So as to allay my fears, the person I was talking to sent me a screenshot of another Telegram channel, appearing to contain positive feedback from many happy clients - none of which can be found or contacted: “This could harm ours and their security. If you are not convinced, we can also offer a 50/50 deal - you transfer the second half after seeing proof of registration on Gosuslugi. We’ll specify that you’ve had your first shot at the Municipal Outpatient Hospital No. 5, and your second shot - at No. 220, we have partners there,” I was told by one of the anonymous sellers.  

Instagram accounts offering certificates operate in the same way. The man calling himself ‘Dmitry’, however, contacted me by phone and claimed to be a specialist with a medical lab in Moscow’s Kolomensky district. According to him, staff at the lab personally complete the certificates for each person and enter the information into the registry. He then sends me the payment information - the clinic’s address, account number and so on.

The address appears to be correct, however, the individual tax number (normally included in Russia) belongs to a ‘Denis Evdokimenko’. If the RusProfile contractor database is to be trusted, Evdokimenko registered as an entrepreneur in the food business in September, 2020. The name and number also match up. Here’s where it gets interesting: the Getcontact app (which tells you what a person’s name is listed as in other people’s mobile contacts) paints a completely different picture: people list him as “Denis crypto”, “Investment fraudster”, “money fraudster” and “cheats retired people out of money”.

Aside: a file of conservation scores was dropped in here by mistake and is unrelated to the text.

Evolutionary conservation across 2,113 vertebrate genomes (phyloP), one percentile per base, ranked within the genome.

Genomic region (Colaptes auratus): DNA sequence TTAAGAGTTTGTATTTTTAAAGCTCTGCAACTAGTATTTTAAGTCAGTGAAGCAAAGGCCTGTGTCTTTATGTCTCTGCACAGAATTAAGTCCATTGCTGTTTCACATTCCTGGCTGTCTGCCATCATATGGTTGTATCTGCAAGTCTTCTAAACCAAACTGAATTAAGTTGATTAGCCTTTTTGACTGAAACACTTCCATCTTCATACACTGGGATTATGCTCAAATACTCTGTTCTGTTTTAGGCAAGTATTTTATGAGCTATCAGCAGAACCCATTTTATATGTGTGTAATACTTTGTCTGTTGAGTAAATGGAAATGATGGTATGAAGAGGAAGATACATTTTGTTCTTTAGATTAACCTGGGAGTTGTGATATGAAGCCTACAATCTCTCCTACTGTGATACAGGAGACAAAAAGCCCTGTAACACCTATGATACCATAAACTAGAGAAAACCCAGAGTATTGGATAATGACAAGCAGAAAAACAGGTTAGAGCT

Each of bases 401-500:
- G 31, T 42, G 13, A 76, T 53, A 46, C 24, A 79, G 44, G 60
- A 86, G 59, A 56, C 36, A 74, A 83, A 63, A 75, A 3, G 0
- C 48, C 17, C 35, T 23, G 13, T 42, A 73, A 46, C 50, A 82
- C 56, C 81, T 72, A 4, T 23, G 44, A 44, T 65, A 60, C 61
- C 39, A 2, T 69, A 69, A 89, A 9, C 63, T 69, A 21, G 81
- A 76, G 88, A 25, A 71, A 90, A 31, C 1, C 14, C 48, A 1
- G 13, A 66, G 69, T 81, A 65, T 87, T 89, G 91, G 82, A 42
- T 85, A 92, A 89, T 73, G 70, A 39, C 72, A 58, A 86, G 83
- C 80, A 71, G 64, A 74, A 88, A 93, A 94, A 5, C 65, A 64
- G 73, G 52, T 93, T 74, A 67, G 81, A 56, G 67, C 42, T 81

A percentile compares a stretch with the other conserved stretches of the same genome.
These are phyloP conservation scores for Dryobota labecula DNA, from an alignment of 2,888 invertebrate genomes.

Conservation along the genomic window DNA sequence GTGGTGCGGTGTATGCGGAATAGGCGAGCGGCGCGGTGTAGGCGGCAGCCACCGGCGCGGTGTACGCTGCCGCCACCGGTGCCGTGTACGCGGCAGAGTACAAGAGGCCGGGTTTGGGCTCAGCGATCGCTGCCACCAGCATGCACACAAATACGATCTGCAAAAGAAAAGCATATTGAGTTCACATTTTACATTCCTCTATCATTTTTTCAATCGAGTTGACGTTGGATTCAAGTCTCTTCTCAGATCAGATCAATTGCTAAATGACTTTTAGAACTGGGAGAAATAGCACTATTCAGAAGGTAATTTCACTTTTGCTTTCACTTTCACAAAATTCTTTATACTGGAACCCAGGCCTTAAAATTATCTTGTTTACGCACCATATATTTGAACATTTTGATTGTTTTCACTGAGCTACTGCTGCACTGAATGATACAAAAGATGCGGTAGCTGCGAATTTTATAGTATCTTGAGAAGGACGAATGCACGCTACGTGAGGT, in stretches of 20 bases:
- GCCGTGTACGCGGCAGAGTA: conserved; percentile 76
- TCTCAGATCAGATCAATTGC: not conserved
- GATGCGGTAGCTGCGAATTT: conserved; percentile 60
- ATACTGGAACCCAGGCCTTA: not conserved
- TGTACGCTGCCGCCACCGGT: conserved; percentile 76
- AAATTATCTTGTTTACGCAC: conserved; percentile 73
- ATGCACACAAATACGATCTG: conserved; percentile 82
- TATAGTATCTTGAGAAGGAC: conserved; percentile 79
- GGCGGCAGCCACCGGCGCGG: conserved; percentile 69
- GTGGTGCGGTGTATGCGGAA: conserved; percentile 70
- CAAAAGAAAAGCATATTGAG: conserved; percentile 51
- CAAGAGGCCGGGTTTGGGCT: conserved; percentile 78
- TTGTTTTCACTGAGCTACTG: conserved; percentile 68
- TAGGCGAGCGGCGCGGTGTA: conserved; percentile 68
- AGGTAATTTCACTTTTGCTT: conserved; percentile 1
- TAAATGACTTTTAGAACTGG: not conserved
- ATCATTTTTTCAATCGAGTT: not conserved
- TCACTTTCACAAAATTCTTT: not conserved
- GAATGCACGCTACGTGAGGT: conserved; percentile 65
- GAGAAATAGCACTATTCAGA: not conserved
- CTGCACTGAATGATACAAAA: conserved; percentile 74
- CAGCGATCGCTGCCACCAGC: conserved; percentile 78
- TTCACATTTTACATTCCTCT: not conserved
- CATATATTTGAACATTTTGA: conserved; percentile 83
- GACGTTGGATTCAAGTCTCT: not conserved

A woman with a vaccination status certificate uses a mobile phone outside a COVID-19 vaccination site at the TsUM Department Store in central Moscow.

The moment I asked ‘Dmitry’ who this Denis Evdokimenko was, he blocked me.

Furthermore, according to Lenta.ru, certificates are also sold on the darknet, in the same room where you find illegal drugs - although the web portal claims that those certificates won’t pass any security checks.

‘I don’t want to risk my health’